President Cyril Ramaphosa needs an all-encompassing, easy to sell directive for public servants on his promised pilgrimage across what some dubbed troubled government departments. Picture: Phando Jikelo/African News Agency/ANA
President Cyril Ramaphosa needs an all-encompassing, easy to sell directive for public servants on his promised pilgrimage across what some dubbed troubled government departments. And whatever he sells must have a ripple and enduring effect across the public service post factum.

According to businessman Phil Crosby, “no one can remember more than three points”, a fact that speaks to the 20-minute rule for great public speaking on attention spans and keeping focus. We generally find it difficult to remember more than three points.

According to Alf Rehn, professor of management and himself a public speaker, “life is just too busy and too confusing to really focus on much more, so regardless of how many brilliant notions are thrown our way, we subconsciously try to pick out just a few, sometimes just one, to make sense of it all”.

This is particularly important since there can never be hopes of radical socio-economic transformation without a properly oiled and focused state apparatus.

It is not an easy ask. After all, we are talking about 35 different government departments which speaks to a variety of organisational cultures at differing rates of performance. While the presidential visits will focus on senior leadership, their usefulness can only be actualised if its messages reach the round about 500 000 staff members under the employ of national departments.

That’s a hint that a clever outreach and communications plan will be needed.

Aaron Buchko and Kathleen Buchko of Bradley University argue that “it is the presence of a common set of values that forms the basis for organisations” and that “values also establish a basis for action, as these create the norms of behaviour that are the basis of the organisation’s culture”.

Prevailing international consensus is that successful organisations have common, core organisational values as an important component which drives performance. Informed by this fact, General Electric’s former chief Jack Welch developed a simple, yet powerful tool termed a Performance-Values Matrix to direct the company’s ascent into an institution with a world-class and high performance culture.

Prolific author and expert on sport leadership Jeff Janssen describes this tool as a matrix which evaluated people along two critical dimensions.

One is performance which looks at “how well the person drives and achieves important results”. The other is values which evaluates “how well the person embodies and exemplifies the team’s core values”.

In short, for a meaningful Ramaphoria effect, the essence of the president’s conversation with senior managers across departments must be about the type of core values government must embrace.

On the one hand he will need to be persuasive by targeting individual and collective thoughts, feelings and consequent actions of public servants. Read that to mean a need for a clever communications and outreach effort.

On the other hand, there must be enforcement through the Performance Management and Development System government has been at pains to implement for years.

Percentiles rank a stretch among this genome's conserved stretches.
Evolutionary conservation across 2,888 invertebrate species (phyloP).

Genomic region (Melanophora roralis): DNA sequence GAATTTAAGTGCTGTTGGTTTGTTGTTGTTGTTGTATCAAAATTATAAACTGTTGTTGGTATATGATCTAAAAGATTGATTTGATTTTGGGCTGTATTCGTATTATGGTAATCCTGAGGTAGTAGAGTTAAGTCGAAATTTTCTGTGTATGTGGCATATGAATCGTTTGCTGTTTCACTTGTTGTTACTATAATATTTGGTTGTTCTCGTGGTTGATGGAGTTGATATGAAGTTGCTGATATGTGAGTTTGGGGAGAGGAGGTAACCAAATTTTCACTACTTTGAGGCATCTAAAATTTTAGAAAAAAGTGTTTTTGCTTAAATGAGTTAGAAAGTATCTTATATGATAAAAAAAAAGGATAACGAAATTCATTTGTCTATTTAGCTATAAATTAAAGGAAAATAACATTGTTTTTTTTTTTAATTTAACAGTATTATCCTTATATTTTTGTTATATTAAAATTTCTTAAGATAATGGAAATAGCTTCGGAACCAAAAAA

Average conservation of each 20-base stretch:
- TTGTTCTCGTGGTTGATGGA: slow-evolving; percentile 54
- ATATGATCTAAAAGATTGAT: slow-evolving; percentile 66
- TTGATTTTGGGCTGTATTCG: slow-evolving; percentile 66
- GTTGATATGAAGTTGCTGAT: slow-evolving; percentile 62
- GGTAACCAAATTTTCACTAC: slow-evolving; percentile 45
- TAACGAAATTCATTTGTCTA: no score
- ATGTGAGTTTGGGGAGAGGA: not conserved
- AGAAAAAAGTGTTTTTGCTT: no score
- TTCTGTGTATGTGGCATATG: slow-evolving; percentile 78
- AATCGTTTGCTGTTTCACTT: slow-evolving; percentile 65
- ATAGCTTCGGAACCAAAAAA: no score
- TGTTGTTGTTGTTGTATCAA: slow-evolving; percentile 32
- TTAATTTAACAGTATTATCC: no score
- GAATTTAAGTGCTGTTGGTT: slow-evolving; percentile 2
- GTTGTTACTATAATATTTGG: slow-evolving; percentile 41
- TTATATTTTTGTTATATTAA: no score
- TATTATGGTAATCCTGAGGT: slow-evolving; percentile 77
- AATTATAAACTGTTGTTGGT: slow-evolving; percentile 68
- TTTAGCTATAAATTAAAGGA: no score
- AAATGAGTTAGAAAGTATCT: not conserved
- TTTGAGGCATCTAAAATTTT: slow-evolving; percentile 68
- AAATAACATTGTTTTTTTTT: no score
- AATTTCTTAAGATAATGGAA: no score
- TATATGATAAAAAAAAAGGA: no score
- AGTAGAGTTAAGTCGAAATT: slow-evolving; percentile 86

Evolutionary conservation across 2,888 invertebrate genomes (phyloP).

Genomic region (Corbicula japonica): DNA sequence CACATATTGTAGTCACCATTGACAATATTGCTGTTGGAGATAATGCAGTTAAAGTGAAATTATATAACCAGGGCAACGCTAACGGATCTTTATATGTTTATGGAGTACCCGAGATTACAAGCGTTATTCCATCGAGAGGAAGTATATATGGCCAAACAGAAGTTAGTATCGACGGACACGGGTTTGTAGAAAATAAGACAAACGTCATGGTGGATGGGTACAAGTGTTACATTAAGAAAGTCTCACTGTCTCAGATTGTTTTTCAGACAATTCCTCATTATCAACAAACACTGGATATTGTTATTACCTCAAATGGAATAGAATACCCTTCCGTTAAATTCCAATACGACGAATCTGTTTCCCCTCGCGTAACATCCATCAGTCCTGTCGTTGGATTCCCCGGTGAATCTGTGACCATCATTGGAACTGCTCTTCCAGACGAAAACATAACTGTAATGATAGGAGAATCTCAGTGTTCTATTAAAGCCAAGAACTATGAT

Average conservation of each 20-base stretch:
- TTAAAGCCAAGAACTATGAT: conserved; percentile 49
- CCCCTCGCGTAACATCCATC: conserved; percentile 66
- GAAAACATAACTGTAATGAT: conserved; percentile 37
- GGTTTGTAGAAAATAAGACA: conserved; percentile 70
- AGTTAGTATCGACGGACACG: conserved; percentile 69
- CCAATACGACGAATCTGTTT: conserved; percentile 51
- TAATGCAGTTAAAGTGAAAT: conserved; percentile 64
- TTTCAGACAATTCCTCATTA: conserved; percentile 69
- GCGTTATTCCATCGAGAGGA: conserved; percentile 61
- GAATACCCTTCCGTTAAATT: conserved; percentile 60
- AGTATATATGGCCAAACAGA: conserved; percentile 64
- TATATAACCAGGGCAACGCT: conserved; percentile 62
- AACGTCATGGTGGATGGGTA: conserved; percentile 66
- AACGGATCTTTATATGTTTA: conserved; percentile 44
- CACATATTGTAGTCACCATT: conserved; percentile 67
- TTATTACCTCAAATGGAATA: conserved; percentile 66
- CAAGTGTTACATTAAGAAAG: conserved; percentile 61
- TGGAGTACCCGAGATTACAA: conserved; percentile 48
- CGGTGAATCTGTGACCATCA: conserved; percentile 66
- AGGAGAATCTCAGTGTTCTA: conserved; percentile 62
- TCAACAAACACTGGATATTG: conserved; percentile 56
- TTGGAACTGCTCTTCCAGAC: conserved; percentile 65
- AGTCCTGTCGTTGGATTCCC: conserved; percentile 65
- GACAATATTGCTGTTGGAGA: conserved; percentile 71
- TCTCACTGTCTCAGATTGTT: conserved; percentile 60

To quote Department of Public Service and Administration on failures to give effect to this system, “performance agreements are not developed, provision of performance feedback and cases where the outcome of the assessments does not adequately reflect the link between individual and organisational performance”.

While the tendency of departments and their accounting state institutions is to see each other as independent bodies, for the public it is one government that is succeeding or failing in its duty.

And it is this view of the public that the state serves, not of public servants, which must guide the president’s approach about values government should adopt.

Judging from media reports, the ruling party’s policy prescripts, court judgments and public sentiments, government is continuoually failing to demonstrate a sense of accountability and consequence in its dealings.

So, the deal with the present corrosion, while casting an eye into a hopeful future, the president must encourage all departments to adopt accountability and consequence as their core values.But these must not only be understood in negative terms. While requiring swift action against wrongdoers, it must equally recognise and celebrate commitment and positive efforts.

The third value to add is ubuntu. This will emphasise that fact that government champions African traditional value systems by the way it appreciates the interconnectedness of all beings and things.

Put differently, in every decision they make and action taken, public servants will be encouraged to appreciate the impact of such on others and their cosmos.

A glimpse at core values adopted by different departments talks to a mishmash of good intentions which might implicitly, but not explicitly, talk to the prevailing public mood about what government should be and strive to become.

For example, the Department of Public Enterprise lists seven values which are “Bold, Professional, Caring, Integrity, Fun, Passion and Batho Pele principles”. For the Department of Water and Sanitation it is “Transparency, Respect, Excellence and Everyone”

Judging by media reports, it can be safely concluded that there’s a disjuncture between these values and how the affected departments are experienced by the public.

What is needed is something short, yet comprehensive. Relevant to the present, but also futuristic in outlook.

Most importantly, it must be easy to remember and sell to its implementer, which are public servants and the public who are its intended beneficiaries.

And such core values are Accountability, Consequence and Ubuntu.